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Caudate responses to reward and punishment are preserved in healthy older adults

Cox, Karin (2007) Caudate responses to reward and punishment are preserved in healthy older adults. Master's Thesis, University of Pittsburgh. (Unpublished)

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An fMRI task developed in our laboratory has consistently identified the head of the caudate nucleus as a region with distinct responses to positive and negative outcomes (Delgado et al., 2000, Delgado et al., 2003, Tricomi et al., 2004). Subjects are engaged in a guessing game in which they receive monetary gain for correct guesses and monetary loss for incorrect guesses. Following a rewarding outcome, the caudate exhibits a relatively sustained hemodynamic response, while punishment responses are characterized by an early, high-amplitude peak response followed by a below-baseline dip in the caudate signal. This response pattern has been replicated across multiple studies in young adults; however, no published evidence has yet established the nature of reward and punishment signals in the striatum of healthy older adults. Therefore, the purpose of the current study was to establish a valid method for measuring reward- and punishment-related activity in healthy aging, and to describe any age-related effects on the hemodynamic responses found in the striatum. Twenty older adults (51-68 y) and thirteen young adults (18-28 y) were scanned as they completed the card-guessing task. Older adults exhibited robust, outcome-specific responses in the anterior caudate with bilateral foci of activation that overlapped with the activation found in the young adults. Furthermore, older adults retained key features of the typical caudate response profile, with a sustained increase in the signal following reward outcomes and a decrease in the signal following punishments. However, older adults did not demonstrate an early, high-amplitude peak in the punishment response, which has been reported for earlier studies and was observed in the current young-adult sample. Finally, voxel-wise analyses identified two small clusters at or near the anterior caudate where older adults' signal appeared somewhat blunted relative to that of the young adults; similar blunting effects were found in a number of other regions throughout the brain. Overall, these findings validate the use of the card-guessing paradigm to assess outcome-specific responses in the striatum of older adults, and they point to some possible age-related effects that may be worthwhile to investigate in future studies.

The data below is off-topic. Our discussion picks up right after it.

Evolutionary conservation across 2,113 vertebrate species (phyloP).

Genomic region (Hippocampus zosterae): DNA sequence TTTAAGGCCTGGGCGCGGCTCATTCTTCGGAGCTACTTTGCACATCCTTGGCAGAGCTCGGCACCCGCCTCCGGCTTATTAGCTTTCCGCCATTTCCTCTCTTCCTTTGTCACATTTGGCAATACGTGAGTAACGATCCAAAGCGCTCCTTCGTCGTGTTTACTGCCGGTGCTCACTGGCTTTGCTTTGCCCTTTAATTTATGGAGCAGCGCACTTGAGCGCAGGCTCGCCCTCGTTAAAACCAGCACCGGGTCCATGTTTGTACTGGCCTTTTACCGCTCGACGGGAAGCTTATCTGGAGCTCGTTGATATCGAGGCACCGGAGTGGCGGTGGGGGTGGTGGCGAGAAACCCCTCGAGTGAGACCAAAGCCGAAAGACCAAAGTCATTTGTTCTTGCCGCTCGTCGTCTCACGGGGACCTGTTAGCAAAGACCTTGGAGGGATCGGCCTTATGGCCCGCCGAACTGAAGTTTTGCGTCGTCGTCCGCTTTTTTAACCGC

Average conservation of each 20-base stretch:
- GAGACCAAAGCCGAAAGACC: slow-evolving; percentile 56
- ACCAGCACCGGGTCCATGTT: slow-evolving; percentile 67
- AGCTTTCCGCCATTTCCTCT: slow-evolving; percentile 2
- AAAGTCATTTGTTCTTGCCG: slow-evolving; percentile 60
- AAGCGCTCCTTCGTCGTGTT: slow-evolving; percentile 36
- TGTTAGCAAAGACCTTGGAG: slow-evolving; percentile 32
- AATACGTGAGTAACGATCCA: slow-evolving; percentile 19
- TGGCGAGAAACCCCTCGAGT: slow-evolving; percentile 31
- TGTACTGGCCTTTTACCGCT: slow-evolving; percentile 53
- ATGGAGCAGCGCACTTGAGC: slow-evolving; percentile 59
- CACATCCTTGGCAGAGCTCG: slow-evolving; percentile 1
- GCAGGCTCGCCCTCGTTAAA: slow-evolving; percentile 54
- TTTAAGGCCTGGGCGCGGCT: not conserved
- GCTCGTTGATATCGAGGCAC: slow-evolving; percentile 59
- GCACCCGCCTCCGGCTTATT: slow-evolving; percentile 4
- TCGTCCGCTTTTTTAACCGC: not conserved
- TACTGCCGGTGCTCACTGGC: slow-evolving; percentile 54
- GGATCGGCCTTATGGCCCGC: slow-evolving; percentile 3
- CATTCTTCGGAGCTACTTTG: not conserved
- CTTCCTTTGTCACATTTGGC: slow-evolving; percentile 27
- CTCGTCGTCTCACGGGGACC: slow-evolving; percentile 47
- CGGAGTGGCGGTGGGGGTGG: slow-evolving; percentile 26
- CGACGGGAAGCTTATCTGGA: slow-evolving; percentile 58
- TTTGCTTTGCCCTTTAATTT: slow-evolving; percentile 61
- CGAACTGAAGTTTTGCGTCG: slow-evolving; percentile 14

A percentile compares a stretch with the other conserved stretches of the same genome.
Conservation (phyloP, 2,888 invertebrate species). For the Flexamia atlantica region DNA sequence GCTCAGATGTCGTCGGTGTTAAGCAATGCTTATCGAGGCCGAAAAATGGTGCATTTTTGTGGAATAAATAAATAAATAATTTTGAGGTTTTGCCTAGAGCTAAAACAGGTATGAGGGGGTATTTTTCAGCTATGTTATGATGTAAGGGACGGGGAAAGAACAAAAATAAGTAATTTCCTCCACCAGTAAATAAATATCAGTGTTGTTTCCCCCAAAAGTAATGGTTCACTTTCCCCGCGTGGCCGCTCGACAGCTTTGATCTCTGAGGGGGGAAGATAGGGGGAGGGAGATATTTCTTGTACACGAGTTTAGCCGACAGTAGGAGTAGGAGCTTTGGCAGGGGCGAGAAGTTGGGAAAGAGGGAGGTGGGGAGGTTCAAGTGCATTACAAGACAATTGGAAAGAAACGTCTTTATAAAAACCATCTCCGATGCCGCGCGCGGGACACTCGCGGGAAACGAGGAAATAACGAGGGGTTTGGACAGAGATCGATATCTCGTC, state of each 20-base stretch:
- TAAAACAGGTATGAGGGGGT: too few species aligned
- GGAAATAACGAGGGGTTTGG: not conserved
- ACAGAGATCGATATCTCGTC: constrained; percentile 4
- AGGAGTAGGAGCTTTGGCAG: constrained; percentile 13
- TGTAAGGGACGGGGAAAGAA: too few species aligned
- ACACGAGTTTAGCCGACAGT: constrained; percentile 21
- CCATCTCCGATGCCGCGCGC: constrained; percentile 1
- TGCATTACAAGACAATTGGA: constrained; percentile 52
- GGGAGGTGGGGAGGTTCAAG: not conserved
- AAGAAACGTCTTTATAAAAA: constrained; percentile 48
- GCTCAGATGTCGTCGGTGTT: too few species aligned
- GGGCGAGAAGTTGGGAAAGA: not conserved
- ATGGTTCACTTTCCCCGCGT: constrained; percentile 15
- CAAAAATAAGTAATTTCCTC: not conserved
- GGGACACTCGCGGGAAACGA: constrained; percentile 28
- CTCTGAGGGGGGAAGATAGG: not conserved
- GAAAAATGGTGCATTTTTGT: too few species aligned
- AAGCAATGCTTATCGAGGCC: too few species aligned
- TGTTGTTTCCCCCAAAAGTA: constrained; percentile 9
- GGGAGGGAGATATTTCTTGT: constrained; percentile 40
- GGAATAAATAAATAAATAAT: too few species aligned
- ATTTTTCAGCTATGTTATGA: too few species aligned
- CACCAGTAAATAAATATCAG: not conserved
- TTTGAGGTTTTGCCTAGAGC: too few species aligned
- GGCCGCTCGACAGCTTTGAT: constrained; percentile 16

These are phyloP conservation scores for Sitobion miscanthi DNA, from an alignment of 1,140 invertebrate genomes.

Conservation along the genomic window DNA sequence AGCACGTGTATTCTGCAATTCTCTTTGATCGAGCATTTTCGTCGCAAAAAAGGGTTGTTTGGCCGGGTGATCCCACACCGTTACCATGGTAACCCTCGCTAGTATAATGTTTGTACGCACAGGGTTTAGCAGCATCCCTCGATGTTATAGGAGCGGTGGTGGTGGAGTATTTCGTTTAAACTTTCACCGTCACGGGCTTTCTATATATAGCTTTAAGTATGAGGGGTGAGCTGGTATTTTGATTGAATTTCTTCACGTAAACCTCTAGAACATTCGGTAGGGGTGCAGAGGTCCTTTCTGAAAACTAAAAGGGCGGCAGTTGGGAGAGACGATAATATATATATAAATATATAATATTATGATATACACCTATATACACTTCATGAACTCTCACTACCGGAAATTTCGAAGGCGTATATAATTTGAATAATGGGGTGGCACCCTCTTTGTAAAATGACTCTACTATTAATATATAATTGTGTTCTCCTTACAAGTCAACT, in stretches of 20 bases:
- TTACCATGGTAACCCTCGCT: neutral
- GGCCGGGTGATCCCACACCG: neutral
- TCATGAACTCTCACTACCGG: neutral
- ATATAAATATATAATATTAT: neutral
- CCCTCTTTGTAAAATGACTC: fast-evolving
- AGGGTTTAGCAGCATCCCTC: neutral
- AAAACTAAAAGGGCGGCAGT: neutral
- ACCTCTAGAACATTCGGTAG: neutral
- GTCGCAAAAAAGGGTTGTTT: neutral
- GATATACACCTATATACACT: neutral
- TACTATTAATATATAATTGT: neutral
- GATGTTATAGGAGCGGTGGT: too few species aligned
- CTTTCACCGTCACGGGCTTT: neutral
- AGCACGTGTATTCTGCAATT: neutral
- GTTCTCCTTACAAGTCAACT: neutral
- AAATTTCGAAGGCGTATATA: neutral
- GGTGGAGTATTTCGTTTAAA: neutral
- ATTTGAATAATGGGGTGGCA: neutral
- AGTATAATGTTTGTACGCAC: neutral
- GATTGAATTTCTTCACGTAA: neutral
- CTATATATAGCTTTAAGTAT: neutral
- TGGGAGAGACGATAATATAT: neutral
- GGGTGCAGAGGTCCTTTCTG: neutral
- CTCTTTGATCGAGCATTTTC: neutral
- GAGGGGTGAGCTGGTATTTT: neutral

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Item Type: University of Pittsburgh ETD
Status: Unpublished
CreatorsEmailPitt UsernameORCID
Cox, Karinkmc51@pitt.eduKMC51
ETD Committee:
TitleMemberEmail AddressPitt UsernameORCID
Committee ChairFiez, Juliefiez@pitt.eduFIEZ
Committee MemberAizenstein, Howardaizen@pitt.eduAIZEN
Committee MemberWheeler, Markmew38@pitt.eduMEW38
Date: 13 June 2007
Date Type: Completion
Defense Date: 18 April 2007
Approval Date: 13 June 2007
Submission Date: 26 April 2007
Access Restriction: No restriction; Release the ETD for access worldwide immediately.
Institution: University of Pittsburgh
Schools and Programs: Dietrich School of Arts and Sciences > Psychology
Degree: MS - Master of Science
Thesis Type: Master's Thesis
Refereed: Yes
Uncontrolled Keywords: aging; caudate; fMRI; punishment; reward; striatum
Other ID:, etd-04262007-143412
Date Deposited: 10 Nov 2011 19:42
Last Modified: 15 Nov 2016 13:42


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